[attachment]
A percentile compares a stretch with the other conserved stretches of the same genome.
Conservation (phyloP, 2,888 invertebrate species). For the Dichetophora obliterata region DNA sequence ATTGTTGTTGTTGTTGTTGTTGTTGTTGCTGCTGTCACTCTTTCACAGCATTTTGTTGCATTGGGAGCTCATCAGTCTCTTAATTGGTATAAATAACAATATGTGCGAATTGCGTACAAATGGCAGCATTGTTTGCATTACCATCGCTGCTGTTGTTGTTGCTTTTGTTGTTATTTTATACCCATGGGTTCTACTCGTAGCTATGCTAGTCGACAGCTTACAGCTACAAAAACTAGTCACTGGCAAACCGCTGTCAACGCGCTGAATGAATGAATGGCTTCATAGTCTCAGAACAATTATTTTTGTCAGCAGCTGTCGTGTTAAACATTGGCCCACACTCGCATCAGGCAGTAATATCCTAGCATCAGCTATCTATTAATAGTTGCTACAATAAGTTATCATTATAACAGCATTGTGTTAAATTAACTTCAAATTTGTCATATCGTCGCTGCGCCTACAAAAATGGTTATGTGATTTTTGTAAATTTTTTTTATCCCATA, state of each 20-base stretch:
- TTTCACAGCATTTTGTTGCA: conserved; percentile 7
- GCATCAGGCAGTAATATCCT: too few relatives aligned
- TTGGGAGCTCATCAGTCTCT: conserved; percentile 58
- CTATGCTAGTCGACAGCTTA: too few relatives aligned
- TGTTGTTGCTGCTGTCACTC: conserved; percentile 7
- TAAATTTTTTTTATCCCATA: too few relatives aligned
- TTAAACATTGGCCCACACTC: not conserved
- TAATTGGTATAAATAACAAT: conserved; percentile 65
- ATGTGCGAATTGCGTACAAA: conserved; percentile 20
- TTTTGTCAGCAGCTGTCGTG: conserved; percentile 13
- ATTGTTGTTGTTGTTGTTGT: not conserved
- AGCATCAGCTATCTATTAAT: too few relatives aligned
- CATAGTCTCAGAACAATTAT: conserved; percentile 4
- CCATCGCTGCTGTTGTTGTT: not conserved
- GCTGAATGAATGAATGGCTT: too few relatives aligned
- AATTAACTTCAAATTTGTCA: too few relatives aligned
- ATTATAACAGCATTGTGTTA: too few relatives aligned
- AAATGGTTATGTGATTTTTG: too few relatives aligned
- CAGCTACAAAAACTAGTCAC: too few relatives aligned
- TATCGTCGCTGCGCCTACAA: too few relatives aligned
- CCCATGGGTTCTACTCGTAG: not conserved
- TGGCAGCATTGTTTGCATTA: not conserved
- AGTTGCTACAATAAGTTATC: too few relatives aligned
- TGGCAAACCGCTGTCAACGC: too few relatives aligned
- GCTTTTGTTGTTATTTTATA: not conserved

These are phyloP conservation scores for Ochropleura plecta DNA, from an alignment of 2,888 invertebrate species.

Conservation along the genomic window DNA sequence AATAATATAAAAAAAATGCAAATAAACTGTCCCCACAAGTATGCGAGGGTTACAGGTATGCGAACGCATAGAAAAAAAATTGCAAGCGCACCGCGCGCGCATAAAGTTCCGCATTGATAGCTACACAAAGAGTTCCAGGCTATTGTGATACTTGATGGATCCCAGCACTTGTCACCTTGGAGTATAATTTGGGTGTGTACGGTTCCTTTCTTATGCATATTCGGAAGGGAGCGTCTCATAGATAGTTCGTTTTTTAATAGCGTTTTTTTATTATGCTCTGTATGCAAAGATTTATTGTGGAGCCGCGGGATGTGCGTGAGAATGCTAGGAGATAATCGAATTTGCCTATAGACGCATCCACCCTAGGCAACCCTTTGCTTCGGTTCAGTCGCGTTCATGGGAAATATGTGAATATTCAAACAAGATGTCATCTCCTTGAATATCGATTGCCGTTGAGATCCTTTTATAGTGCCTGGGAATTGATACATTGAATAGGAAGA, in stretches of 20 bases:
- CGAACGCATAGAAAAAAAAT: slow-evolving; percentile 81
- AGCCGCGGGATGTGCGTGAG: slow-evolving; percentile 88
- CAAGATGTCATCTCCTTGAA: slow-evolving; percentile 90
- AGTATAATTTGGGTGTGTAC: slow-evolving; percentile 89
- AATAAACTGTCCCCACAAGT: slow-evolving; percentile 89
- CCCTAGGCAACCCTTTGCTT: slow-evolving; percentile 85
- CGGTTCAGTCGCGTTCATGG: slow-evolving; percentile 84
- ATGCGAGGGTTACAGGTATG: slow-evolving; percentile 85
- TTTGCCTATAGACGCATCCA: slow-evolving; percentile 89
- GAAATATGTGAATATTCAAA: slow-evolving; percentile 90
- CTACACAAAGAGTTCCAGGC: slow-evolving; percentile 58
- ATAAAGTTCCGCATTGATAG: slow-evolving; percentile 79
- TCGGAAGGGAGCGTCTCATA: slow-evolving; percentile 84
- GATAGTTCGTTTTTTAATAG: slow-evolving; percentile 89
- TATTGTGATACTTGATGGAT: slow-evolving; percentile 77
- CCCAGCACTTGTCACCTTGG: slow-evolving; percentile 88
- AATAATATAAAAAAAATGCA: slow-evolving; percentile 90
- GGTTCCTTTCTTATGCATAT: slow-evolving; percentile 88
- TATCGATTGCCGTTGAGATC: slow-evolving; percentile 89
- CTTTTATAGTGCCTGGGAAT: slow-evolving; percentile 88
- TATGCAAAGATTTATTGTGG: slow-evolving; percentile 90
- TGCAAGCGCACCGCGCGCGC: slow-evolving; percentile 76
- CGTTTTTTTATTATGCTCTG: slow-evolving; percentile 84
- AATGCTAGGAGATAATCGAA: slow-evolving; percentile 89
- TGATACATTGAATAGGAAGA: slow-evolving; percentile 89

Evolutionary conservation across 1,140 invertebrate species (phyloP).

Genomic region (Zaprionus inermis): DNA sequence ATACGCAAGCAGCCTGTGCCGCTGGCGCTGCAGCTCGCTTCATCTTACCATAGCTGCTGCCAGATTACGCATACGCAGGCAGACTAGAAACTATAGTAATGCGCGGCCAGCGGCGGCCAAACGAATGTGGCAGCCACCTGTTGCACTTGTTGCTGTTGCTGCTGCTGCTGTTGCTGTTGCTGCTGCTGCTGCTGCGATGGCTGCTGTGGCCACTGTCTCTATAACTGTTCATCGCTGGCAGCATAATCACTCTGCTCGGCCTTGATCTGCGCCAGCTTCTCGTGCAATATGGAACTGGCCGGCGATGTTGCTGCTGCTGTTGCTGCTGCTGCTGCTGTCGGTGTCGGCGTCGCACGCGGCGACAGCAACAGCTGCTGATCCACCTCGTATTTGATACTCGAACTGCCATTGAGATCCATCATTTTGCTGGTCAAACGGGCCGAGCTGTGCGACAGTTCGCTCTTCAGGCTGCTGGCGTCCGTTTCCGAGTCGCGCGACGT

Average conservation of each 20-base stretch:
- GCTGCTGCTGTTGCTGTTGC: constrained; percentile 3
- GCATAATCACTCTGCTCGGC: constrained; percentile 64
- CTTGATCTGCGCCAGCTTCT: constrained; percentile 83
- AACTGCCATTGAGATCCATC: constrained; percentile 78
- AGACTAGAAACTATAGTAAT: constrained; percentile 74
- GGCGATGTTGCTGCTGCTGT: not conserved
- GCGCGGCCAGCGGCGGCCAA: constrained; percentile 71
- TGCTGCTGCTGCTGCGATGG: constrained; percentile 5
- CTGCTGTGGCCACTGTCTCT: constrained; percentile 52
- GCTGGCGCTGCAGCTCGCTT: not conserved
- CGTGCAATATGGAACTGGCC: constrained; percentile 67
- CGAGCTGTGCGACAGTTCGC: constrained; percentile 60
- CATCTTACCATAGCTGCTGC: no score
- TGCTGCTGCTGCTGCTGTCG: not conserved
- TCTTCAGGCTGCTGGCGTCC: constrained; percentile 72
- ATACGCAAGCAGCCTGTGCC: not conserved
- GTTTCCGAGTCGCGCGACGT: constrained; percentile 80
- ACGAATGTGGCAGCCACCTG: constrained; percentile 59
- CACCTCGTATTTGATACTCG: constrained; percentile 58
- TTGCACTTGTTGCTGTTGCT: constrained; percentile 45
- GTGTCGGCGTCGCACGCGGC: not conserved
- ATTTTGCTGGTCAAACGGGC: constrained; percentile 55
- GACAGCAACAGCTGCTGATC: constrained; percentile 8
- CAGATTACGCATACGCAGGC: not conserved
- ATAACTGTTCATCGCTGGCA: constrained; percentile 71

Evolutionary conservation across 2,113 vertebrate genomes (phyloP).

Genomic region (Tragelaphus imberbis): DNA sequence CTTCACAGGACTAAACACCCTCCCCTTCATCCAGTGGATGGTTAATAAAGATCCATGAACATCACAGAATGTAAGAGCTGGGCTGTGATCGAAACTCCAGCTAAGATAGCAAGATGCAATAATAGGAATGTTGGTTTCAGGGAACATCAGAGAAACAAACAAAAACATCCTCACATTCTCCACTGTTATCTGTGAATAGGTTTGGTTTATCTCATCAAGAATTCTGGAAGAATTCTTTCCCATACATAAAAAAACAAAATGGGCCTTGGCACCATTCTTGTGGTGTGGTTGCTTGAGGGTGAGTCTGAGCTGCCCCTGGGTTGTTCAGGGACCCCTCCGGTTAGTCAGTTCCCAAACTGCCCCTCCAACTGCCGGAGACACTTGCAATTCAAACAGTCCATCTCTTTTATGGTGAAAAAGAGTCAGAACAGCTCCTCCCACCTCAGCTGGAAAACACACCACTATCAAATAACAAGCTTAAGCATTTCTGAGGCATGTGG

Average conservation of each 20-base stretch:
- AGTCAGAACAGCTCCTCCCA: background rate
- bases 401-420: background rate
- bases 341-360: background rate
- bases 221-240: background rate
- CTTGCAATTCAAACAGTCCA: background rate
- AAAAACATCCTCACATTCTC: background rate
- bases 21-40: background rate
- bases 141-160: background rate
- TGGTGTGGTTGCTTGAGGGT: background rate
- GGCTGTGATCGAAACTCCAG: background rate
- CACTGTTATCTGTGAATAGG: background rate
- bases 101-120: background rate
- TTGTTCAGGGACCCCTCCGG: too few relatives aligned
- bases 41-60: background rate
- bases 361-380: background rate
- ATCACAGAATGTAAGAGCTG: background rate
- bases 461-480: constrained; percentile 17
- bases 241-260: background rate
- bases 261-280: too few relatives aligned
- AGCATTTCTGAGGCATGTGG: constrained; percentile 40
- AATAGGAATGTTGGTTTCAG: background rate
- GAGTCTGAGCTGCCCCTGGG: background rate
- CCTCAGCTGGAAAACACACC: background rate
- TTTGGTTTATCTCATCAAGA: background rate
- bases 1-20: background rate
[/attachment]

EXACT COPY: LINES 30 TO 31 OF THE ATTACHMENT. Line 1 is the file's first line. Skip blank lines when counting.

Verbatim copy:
- CGAACGCATAGAAAAAAAAT: slow-evolving; percentile 81
- AGCCGCGGGATGTGCGTGAG: slow-evolving; percentile 88